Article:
Will more sophisticated p2p replace physical music storage? What is the future of music delivery systems, and the fate of our beloved CD? Paul Sanders, of the highly cool state51 site, offers these thoughts:
- I sometimes suspect that the answers to questions like these lie buried in arcane fields such as ergonomics and metaphysics, or perhaps they flutter between the superego and the id.
Just a suggestion; how much gratification is there beyond the collectivism and the music…? The struggle to open the jewel case (the difficulty of which is perfectly pitched to awaken our primitive rummaging and foraging). The slight stretch to encompass the disc, which make us feel we have slightly more than we can comfortably hold, pandering to the greed which springs from our once uncertain existence. The first penetration as our index finger finds the central hole, followed by the glance at our self in the mirror of the underside, a validation of power and self-love. And finally the full penetration as the tray slides into the player.
Or perhaps (Lou Reed’s ‘Stupid Man’ is playing as I type this) the ubiquity of the CD is one monumental cock-up, or the result of an immutable law that order is the successor to chaos, or perhaps the result of a massively complex interplay between individuals and groups of people all playing different games.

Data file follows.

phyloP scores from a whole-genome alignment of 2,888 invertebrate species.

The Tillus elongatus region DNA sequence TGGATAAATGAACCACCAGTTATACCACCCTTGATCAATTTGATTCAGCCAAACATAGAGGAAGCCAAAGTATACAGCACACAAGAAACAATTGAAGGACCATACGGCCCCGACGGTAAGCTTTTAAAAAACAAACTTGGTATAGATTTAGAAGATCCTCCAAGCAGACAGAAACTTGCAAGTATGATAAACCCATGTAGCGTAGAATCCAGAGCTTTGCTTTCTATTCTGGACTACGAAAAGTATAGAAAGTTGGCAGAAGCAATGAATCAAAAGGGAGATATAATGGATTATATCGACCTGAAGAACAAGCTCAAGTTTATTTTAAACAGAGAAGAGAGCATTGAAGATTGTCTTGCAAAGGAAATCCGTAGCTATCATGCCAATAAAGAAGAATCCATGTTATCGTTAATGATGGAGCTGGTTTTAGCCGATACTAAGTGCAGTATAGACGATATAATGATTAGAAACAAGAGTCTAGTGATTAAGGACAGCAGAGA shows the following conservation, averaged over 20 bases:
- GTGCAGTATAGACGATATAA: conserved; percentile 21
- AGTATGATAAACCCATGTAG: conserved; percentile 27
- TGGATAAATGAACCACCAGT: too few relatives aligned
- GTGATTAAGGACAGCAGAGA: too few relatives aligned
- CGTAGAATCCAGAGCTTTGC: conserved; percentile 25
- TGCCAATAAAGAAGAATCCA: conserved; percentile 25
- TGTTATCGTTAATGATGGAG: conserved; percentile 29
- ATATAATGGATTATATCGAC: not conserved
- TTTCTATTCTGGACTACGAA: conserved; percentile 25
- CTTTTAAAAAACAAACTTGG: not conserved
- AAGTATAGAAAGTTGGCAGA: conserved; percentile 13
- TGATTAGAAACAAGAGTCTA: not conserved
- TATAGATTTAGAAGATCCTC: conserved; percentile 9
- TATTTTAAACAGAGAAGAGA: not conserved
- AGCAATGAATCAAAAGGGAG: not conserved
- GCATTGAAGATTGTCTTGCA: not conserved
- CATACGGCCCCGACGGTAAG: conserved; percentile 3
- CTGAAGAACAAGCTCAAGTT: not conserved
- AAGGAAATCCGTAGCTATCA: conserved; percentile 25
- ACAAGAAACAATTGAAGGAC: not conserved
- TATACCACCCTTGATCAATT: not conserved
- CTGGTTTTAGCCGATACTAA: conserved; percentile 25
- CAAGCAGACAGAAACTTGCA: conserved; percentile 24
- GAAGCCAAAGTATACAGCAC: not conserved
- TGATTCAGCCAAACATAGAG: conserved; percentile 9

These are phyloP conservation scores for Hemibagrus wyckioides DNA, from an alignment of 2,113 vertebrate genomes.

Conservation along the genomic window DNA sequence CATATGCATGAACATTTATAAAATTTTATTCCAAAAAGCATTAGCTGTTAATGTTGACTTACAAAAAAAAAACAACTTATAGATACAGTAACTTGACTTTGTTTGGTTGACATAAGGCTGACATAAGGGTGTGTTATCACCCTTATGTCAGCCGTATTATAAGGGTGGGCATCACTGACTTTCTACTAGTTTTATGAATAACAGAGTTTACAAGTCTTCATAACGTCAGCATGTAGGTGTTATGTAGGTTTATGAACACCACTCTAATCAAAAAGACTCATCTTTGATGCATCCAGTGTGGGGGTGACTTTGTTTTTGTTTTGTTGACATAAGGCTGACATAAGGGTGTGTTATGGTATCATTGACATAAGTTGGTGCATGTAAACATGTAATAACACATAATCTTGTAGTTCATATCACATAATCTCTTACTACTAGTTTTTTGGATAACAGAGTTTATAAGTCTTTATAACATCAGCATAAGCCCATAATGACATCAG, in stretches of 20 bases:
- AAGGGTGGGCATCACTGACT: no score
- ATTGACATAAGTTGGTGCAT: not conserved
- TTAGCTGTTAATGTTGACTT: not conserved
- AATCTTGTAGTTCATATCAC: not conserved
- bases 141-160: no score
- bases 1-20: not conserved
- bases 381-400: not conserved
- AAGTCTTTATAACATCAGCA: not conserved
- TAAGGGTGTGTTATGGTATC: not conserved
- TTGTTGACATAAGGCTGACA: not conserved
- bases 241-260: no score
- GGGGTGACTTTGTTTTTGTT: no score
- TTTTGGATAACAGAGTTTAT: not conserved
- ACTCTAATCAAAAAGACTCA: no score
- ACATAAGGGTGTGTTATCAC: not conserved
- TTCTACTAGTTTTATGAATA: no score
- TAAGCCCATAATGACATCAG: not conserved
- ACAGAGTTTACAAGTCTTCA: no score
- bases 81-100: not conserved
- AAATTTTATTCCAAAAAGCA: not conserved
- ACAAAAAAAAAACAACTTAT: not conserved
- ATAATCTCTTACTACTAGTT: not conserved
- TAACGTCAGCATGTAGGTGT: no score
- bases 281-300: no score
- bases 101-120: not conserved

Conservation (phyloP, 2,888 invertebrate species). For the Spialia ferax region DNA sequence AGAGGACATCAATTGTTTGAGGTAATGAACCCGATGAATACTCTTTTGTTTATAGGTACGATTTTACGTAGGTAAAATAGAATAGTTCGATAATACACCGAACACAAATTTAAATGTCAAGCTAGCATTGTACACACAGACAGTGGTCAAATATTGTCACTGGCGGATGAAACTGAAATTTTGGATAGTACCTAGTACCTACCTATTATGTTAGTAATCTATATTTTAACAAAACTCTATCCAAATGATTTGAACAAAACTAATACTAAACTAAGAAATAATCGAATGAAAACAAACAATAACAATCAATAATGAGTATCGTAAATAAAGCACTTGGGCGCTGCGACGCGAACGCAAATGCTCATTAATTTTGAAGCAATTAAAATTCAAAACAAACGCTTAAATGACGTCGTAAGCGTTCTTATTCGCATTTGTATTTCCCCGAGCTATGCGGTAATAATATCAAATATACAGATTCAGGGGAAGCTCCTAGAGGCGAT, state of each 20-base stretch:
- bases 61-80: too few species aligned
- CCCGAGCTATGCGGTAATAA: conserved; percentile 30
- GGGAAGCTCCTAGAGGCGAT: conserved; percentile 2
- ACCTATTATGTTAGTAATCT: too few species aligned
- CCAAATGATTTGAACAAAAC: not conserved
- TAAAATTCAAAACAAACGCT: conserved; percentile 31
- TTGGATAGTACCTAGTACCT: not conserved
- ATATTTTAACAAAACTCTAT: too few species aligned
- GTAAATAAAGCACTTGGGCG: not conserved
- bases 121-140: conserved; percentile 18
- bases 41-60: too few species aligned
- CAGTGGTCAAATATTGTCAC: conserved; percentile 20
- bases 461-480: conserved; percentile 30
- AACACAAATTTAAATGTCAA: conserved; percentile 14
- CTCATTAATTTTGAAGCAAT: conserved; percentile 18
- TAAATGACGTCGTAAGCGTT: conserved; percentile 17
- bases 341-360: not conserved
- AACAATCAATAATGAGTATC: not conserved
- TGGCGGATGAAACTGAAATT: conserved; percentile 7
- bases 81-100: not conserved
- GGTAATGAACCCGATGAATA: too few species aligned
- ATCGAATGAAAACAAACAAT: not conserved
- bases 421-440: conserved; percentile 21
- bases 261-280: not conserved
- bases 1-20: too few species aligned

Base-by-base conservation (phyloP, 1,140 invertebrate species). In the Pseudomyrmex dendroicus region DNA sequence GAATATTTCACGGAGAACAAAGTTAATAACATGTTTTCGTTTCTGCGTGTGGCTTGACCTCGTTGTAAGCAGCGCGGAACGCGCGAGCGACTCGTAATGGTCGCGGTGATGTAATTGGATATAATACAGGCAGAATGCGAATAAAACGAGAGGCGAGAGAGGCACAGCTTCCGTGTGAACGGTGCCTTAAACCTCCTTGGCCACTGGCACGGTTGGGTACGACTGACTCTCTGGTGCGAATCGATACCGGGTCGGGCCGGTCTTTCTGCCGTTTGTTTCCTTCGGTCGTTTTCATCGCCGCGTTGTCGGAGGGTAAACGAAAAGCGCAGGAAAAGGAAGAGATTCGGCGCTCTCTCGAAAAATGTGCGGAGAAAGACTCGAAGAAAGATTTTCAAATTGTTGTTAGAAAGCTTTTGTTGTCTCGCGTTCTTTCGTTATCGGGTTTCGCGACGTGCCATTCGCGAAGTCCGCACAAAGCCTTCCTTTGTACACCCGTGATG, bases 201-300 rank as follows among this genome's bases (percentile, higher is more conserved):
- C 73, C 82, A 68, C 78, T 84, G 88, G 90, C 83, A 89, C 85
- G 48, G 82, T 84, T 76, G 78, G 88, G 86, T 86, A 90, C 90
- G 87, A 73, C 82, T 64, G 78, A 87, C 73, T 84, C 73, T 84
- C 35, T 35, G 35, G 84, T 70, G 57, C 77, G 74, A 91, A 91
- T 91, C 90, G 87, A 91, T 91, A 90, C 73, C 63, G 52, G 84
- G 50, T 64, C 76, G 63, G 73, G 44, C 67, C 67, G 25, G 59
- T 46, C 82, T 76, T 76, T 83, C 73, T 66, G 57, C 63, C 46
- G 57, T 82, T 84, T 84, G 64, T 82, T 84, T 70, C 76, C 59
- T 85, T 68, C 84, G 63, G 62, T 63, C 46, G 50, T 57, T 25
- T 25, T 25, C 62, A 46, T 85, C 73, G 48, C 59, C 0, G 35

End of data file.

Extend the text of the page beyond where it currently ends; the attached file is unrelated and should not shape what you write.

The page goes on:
Either way, it is difficult to predict the present, let alone the future. And we do tend only to see what’s labeled and put in front of us. But net distribution seems to me to gratify us in different ways, while the silver disc remains potent; and music looks sorry for itself at the ‘big’ end and highly fragmented and isolationist at the local and community end.
Not very pithy, I know, but maybe the format question in all its dark mystery should have the pith taken out of it occasionally.
Thought-provoking, besides being all English and whatnot.
Paul also points us to a little more technical approach to the question, a sample of which clogs the brain like oatmeal:
- It is important to emphasise that the adaptation engines themselves are non-normative tools of Digital Item Adaptation. However, descriptions and format-independent mechanisms that provide support for Digital Item Adaptation in terms of resource adaptation, descriptor adaptation, and/or Quality of Service management are within the scope of the requirements.
But of course.